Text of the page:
About This Book:
Linden Rose has a big secret--she is homeless and living in the halls of her small-town high school. Her position as school blog editor, her best friends, Ham and Seung, and the promise of a future far away are what keep Linden under the radar and moving forward.
But when cool-girl Bea comes to school with a bloody lip, the damage hits too close to home. Linden begins looking at Bea's life, and soon her investigation prompts people to pay more attention. And attention is the last thing she needs.
Linden knows the only way to put a stop to the violence is to tell Bea's story and come to terms with her own painful past. Even if that means breaking her rules for survival and jeopardizing the secrets she's worked so hard to keep.
*Review Contributed By Melissa Robles Staff Reviewer*
Where I Live has won its place in my all-time favorite YA Contemporary books list and I don't think I'll ever stop showering it with praise. From the first page Linden Rose captured my heart and I constantly found myself wanting to hug her and to somehow pluck her out of the pages, away from her harsh reality.
Linden Rose slipped away from authorites the night her mother was murdered and headed straight to a small town where her grandmother lives. However, the grandmother dies in the town's nursing home soon after her arrival and Linden is left officially alone in the world. With a small amount of money left by her mother, she decides to make her new school's halls her home, thus becoming a master at hiding in plain sight.
Linden Rose is one of the most admirable characters I've ever had the pleasure of meeting. She's the kind of character who can stand on her own and whose story I would love to follow endlessly. Despite her living situation and not having a parent figure on her side, she manages to live every day with hope and determination. She works harder than everyone and loves even stronger. And she's the kind of person that would sacrifice everything for her friends.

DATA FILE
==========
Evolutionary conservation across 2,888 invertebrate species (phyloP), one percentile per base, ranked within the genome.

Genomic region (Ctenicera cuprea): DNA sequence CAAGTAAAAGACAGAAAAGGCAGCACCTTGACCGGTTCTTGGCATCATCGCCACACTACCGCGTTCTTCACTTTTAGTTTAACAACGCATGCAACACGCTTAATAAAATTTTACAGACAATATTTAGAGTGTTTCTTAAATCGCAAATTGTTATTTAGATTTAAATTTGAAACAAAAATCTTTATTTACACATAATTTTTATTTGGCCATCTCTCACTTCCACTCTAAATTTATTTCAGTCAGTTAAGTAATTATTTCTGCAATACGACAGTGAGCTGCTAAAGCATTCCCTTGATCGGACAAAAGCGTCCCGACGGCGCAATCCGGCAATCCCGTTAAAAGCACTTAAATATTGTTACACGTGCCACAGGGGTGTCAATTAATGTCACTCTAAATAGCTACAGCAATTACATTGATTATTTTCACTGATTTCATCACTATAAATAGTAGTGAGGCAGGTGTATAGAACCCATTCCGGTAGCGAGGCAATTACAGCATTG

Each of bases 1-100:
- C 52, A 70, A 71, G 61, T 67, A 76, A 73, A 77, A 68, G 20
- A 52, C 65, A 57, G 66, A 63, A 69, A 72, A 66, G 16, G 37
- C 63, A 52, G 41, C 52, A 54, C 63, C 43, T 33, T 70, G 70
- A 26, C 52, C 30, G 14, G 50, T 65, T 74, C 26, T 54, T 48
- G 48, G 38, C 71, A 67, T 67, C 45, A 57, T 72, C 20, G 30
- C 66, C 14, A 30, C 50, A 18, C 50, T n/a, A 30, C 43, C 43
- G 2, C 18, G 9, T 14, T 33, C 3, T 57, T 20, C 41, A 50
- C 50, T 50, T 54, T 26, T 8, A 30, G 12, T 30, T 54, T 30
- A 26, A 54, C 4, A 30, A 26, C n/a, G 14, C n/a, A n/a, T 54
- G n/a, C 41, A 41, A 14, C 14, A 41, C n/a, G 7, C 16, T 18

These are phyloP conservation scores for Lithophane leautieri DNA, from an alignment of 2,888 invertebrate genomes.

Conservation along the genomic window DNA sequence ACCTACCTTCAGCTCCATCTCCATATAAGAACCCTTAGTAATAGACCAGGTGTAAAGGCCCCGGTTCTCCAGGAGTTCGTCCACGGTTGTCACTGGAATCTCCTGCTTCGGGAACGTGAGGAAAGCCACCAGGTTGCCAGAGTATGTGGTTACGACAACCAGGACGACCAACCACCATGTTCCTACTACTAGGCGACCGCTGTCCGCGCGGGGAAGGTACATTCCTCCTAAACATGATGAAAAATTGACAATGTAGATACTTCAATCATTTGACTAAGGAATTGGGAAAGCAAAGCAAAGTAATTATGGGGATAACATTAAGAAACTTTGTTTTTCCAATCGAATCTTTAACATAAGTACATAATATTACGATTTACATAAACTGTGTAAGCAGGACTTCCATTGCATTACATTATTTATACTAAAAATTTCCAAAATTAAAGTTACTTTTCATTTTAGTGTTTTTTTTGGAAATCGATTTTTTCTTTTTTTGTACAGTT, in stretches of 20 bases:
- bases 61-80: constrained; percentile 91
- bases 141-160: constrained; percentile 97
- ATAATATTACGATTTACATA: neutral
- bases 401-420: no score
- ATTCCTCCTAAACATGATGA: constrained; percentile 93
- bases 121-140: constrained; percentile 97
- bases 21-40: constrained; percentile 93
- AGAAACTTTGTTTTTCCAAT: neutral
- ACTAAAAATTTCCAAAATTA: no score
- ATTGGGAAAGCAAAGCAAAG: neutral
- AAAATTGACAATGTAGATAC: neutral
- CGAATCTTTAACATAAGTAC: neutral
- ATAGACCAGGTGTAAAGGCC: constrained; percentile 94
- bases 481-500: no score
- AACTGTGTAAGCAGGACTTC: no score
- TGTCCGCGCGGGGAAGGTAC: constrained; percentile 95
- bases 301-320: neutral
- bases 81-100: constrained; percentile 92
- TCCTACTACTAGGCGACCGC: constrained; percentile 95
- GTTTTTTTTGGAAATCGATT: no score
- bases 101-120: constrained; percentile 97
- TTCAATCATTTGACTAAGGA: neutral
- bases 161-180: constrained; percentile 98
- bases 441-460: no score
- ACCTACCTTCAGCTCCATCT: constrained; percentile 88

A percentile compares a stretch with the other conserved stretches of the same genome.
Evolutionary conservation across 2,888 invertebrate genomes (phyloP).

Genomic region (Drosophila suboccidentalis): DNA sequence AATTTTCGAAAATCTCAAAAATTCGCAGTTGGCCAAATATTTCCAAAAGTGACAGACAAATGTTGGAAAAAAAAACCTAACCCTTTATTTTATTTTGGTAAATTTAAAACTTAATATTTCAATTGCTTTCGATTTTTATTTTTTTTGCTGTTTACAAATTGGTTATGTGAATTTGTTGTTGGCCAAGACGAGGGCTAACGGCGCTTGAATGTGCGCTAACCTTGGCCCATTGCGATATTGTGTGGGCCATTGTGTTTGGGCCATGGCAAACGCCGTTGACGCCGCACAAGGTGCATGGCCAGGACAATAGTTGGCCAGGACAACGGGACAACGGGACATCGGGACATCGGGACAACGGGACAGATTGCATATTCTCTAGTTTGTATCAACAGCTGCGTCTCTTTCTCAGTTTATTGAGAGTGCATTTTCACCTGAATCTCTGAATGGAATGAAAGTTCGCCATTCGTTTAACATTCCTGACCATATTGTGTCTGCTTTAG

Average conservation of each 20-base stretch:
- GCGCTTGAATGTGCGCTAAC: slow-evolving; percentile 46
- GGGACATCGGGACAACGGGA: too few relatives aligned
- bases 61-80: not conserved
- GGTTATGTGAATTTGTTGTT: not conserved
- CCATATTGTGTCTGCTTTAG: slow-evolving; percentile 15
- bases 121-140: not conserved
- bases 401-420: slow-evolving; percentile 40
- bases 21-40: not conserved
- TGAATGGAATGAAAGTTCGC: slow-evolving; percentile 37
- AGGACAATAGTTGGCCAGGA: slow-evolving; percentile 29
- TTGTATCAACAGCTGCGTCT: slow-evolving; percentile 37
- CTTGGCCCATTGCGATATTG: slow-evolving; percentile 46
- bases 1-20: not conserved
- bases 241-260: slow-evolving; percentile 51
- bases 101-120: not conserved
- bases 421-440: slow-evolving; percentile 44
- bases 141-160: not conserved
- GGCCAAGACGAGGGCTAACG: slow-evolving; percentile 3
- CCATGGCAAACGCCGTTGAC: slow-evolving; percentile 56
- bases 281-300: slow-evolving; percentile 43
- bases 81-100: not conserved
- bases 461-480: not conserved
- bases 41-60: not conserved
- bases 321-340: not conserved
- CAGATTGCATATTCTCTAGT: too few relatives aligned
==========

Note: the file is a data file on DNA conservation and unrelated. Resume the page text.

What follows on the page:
I adored the way Linden (in her mind) adopts her friends Ham and Seung, and declares them her family. Ham and Seung love her back fiercely, but I don't even think they come to realize how much Linden loves them. Her love for them is what makes her afraid to tell them the truth of her being homeless, and my heart ached for her insecurity.
Oh, but the way she always thought about her mother! We never get to meet Linden's mom since she is already dead from the beginning, but I loved how she is still very much alive in Linden's heart. Her presence is a constant companion to Linden's loneliness and it was sad and amazing at the same time.
Where I Live also deals with domestic violence so thread carefully if triggered by this. It's not a topic I have much experience with but I believe the author addresses it appropriately along with homelessness.
Where I Live is the kind of book that touches your heart, rips it away, yet eventually mends. It's the kind of book that makes you fall in love with the main character from page one and end up hoping that they get to live a happily ever after. Personally, I believe it's YA Contemporary at its best.